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Mary Biever | One Writing Mother | Tag Archive | Sales
Tag Archive - Sales

More Than Good Enough

Houses for salephoto © 2008 I See Modern Britain | more info (via: Wylio)
When Richard and I were house-hunting, we visited one home and discovered a backyard full of dog poop. The sellers thought that getting the inside of the house clean was “good enough” to prep it. We left after we saw the poop. If dog poop was good enough for us to see, what did they think was good enough that we couldn’t see?

“Good enough” is a standard to beat – not meet. Especially in a tough economy.

Yesterday,  real estate agent tweeted a high end house posted low resolution photos in their sales info and noted high res photos would have sold the house.

Imagine a sub with several houses on the market, and all of them are “good enough.” What makes 1 house sell faster than the others? Better structure, features, home staging, and packaging impact the sale.  “Beyond compare” sells before “good enough.”

The same holds true for all businesses.  Most industries now compete on a global level, where there are several other businesses like yours for customers to choose from, just like those houses in the sub. What can you do to differentiate yourself so you get the sale first?

  • Reach beyond the “good enough” standard to offer your customers a value without compare.
  • Show them that you are a wise investment.  
  • Offer the best and friendliest customer service you can.
  • Share your story and what makes you unique in the global subdivision. Build real relationships with your customers and potentials.
  • Package your business wisely. Authentic may be the new “excellence,” but there is still a place for smart marketing with good visuals. Good visuals can bring customers in to get to know you better. A picture is worth a thousand words – doesn’t it make sense to make sure that picture is the best you can provide?
  • Build strategic relationships with other businesses so you can help each other grow.

Tough economy + faster communication in a social media world = companies who settle for a “good enough” standard will fall behind smart companies who aspire to something better.

Convention Adventures

Vendors 11photo © 2009 Bill Ward | more info (via: Wylio)
This weekend, my family is selling Bethlehem Books at a homeschool convention. We’ve sold books for them at conventions for 9 years. I love their books.

Sometimes, we’ve travelled to Indianapolis and southern Illinois to sell. It’s a family adventure, and our kids are integral to our sales team. You never know what will happen next.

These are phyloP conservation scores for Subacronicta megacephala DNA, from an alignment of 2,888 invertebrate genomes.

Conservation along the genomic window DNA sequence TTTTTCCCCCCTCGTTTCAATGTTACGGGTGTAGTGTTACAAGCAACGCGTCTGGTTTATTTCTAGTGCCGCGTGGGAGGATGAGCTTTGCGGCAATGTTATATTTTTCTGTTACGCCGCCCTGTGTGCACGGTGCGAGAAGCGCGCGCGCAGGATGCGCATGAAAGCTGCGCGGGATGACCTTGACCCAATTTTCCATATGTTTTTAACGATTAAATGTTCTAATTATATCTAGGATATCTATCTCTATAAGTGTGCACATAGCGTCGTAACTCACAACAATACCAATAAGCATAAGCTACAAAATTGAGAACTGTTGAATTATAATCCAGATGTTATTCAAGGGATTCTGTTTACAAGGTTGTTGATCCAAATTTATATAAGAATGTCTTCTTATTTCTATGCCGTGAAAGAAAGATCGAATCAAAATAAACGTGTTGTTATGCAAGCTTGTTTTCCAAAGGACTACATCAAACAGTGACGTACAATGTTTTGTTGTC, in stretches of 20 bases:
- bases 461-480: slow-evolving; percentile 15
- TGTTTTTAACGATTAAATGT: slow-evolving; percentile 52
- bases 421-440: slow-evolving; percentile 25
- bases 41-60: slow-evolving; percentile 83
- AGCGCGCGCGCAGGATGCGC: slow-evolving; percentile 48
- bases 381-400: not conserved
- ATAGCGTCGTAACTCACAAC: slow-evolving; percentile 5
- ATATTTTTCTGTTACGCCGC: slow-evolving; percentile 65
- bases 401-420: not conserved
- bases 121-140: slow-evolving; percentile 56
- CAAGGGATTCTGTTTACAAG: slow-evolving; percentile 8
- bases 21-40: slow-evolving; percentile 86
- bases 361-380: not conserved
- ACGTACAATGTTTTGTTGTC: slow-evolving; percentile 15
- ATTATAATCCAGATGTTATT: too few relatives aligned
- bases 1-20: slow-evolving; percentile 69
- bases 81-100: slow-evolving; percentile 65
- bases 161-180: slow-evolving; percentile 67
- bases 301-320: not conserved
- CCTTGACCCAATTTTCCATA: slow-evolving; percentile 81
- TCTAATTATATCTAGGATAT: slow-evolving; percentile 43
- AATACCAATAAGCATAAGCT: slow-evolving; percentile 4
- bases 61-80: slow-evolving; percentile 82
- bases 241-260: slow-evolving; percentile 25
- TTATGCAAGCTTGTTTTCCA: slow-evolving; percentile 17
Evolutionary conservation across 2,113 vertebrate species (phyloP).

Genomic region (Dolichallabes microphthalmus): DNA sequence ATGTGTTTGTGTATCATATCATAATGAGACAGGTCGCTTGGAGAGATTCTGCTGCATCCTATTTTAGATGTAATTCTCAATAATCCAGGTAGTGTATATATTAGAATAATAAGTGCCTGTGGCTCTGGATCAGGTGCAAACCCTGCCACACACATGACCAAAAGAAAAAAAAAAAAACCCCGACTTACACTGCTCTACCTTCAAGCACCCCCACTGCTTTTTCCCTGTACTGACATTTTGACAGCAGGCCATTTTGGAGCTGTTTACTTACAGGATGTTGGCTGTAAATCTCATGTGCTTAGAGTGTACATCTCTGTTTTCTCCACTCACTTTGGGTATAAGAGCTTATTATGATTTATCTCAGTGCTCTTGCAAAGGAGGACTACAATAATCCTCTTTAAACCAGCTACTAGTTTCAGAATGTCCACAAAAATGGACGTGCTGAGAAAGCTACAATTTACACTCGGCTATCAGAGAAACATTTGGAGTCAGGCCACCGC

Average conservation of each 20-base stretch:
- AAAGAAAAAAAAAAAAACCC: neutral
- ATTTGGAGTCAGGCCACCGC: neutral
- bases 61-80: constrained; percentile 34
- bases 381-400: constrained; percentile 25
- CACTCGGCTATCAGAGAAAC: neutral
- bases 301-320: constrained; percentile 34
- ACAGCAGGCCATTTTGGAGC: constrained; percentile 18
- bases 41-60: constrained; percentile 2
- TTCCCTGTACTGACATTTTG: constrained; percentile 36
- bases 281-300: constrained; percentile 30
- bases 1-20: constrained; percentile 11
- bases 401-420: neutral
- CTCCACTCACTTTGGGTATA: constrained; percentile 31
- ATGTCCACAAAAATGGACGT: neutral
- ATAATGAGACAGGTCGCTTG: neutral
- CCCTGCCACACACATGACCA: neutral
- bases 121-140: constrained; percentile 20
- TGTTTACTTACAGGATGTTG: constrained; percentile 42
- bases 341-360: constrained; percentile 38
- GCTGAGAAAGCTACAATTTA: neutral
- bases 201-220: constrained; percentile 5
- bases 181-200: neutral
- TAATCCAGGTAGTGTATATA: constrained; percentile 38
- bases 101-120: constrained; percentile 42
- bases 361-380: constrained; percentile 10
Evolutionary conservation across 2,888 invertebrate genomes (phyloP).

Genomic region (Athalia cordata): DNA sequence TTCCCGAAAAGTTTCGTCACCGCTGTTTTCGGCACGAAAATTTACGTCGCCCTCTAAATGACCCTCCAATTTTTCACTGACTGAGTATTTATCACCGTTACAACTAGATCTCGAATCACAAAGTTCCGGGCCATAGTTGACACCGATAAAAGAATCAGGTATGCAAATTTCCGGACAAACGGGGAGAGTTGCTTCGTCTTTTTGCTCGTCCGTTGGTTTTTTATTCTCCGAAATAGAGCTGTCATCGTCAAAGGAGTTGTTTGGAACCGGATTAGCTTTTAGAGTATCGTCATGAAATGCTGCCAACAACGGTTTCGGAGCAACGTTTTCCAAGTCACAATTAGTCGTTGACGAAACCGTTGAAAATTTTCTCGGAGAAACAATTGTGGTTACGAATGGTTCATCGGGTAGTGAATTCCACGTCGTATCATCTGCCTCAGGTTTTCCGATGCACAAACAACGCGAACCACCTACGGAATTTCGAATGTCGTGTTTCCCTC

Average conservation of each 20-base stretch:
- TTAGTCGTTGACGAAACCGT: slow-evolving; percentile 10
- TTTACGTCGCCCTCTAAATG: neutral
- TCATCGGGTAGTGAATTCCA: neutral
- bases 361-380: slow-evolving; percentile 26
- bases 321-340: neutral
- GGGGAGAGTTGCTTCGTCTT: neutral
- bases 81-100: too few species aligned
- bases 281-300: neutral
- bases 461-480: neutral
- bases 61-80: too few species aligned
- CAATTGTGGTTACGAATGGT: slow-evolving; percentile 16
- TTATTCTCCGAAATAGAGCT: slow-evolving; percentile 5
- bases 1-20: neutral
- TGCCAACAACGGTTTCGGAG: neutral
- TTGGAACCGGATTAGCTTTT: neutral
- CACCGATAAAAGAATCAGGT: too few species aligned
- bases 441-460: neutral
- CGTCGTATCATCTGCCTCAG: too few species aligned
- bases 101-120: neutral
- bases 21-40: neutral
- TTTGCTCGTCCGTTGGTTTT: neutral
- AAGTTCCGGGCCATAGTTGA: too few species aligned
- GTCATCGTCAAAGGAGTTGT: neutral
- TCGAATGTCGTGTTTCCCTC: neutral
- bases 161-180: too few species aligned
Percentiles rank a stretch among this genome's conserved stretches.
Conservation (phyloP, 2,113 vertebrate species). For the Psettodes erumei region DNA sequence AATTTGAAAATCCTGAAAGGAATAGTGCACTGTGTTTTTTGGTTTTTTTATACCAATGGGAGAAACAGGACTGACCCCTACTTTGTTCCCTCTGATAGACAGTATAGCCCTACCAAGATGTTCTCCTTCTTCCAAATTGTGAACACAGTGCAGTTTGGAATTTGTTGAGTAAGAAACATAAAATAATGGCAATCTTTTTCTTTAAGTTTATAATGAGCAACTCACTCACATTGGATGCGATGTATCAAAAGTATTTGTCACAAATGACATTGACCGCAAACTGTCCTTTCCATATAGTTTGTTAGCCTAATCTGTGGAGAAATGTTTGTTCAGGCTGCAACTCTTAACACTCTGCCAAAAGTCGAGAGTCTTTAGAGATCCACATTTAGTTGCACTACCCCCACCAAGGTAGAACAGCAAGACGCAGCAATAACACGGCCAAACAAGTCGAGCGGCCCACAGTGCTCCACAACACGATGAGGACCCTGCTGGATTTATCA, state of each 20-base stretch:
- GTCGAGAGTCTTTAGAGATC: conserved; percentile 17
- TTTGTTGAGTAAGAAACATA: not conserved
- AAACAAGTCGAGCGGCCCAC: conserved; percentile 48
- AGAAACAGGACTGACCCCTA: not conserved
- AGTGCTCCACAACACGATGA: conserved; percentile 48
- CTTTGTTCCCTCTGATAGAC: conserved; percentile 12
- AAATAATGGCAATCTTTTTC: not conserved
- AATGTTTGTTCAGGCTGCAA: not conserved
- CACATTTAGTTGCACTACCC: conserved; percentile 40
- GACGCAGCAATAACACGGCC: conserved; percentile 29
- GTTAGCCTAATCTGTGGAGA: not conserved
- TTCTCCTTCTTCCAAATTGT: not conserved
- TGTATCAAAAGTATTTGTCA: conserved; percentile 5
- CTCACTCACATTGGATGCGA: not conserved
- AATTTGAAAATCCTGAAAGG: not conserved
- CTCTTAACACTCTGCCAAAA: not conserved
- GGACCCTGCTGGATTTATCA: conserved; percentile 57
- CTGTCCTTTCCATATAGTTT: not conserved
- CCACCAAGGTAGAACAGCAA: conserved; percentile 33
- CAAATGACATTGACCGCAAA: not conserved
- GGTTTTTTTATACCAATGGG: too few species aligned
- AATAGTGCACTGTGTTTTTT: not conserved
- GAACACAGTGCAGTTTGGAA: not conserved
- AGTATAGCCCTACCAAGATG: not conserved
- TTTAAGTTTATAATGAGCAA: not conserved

Memorable adventures:

  1. Once in Indianapolis at the RCA dome, the line for vendors to park was too long. Richard idled our station wagon while we got the cart out on the sidewalk, loaded the boxes, and the kids helped me push our inventory uphill while he waited in line. By the time he got into the convention hall, we had set up our display.
  2. Our daughter loves to read and would charm visitors, as she told them the story lines of her favorite books.
  3. Our son was the reluctant bookseller. In his early years, he dressed in costume (Pioneer Boy)  He would sit with his toy guns behind our vendor area, crouch behind a chair, and pretend to shoot our customers. They took it in good stride.
  4. One year in Indianapolis, while we were rotating showers that night, the pipes thumped as walls vibrated. The shower head spigot broke while on, spraying water full force over the bathroom, at 10 p.m. It took an hour for them to get it fixed and cleaned.
  5. Because the RCA dome was so large, we used 2-way radios. Our son was most colorful on the radio. As I took him with me on a bathroom break, he grabbed a radio and broadcast. “Mom has to pee. We are going to the bathroom. When we find it. We’re almost at the bathroom. Now she’s going to the bathroom. I’m waiting on Mom to finish going to the bathroom.” His play by play broadcast at our booth, to the snickers of our customers.
  6. Conventions offer interesting souvenirs. There’s the time my son bought a skunkskin cap (a la Davy Crockett) at the pioneer booth. My kids always cringed when I bought owl pellets or animals for us to dissect. My biggest scare came the year our son bought a 6 foot long toy wooden rifle. He didn’t understand why he couldn’t carry it that night as we walked from the Convention Center to our hotel. When we packed out at convention close, I disguised the toy rifle by wrapping it in tablecloths and nestling it in our book boxes.
  7. Pioneer Boy (my son) discovered Gameboy and Nintendo. If you wanted to find our booth, you would just look for the booth with all boys in the whole hall gathered around him and his games. If there had been a vendor booth for video games, he would have been a natural sales guy for them.